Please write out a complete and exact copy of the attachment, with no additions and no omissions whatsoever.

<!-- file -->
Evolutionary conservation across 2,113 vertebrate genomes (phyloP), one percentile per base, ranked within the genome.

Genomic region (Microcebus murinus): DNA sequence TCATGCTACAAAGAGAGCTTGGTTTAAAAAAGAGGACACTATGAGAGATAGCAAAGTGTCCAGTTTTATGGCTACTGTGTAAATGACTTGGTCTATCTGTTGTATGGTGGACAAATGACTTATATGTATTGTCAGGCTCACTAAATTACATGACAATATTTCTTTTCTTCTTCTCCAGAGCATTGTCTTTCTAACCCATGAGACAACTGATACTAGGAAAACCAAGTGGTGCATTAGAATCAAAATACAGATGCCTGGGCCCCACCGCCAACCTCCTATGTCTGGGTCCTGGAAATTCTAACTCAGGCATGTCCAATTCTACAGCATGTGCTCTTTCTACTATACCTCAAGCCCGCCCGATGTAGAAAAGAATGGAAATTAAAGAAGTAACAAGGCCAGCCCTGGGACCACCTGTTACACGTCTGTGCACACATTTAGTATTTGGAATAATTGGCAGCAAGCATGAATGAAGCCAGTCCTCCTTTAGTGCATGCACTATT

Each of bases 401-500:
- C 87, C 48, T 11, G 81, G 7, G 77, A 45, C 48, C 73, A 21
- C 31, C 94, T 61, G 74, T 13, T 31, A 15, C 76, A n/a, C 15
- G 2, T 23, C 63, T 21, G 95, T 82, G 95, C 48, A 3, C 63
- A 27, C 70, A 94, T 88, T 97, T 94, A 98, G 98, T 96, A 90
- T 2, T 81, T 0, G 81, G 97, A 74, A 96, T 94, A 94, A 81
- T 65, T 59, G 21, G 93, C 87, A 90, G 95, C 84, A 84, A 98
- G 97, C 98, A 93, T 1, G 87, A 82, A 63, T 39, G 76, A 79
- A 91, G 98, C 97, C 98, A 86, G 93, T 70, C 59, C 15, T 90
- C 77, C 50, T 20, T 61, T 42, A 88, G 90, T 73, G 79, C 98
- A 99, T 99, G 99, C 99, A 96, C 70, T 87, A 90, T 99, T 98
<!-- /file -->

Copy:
Evolutionary conservation across 2,113 vertebrate genomes (phyloP), one percentile per base, ranked within the genome.

Genomic region (Microcebus murinus): DNA sequence TCATGCTACAAAGAGAGCTTGGTTTAAAAAAGAGGACACTATGAGAGATAGCAAAGTGTCCAGTTTTATGGCTACTGTGTAAATGACTTGGTCTATCTGTTGTATGGTGGACAAATGACTTATATGTATTGTCAGGCTCACTAAATTACATGACAATATTTCTTTTCTTCTTCTCCAGAGCATTGTCTTTCTAACCCATGAGACAACTGATACTAGGAAAACCAAGTGGTGCATTAGAATCAAAATACAGATGCCTGGGCCCCACCGCCAACCTCCTATGTCTGGGTCCTGGAAATTCTAACTCAGGCATGTCCAATTCTACAGCATGTGCTCTTTCTACTATACCTCAAGCCCGCCCGATGTAGAAAAGAATGGAAATTAAAGAAGTAACAAGGCCAGCCCTGGGACCACCTGTTACACGTCTGTGCACACATTTAGTATTTGGAATAATTGGCAGCAAGCATGAATGAAGCCAGTCCTCCTTTAGTGCATGCACTATT

Each of bases 401-500:
- C 87, C 48, T 11, G 81, G 7, G 77, A 45, C 48, C 73, A 21
- C 31, C 94, T 61, G 74, T 13, T 31, A 15, C 76, A n/a, C 15
- G 2, T 23, C 63, T 21, G 95, T 82, G 95, C 48, A 3, C 63
- A 27, C 70, A 94, T 88, T 97, T 94, A 98, G 98, T 96, A 90
- T 2, T 81, T 0, G 81, G 97, A 74, A 96, T 94, A 94, A 81
- T 65, T 59, G 21, G 93, C 87, A 90, G 95, C 84, A 84, A 98
- G 97, C 98, A 93, T 1, G 87, A 82, A 63, T 39, G 76, A 79
- A 91, G 98, C 97, C 98, A 86, G 93, T 70, C 59, C 15, T 90
- C 77, C 50, T 20, T 61, T 42, A 88, G 90, T 73, G 79, C 98
- A 99, T 99, G 99, C 99, A 96, C 70, T 87, A 90, T 99, T 98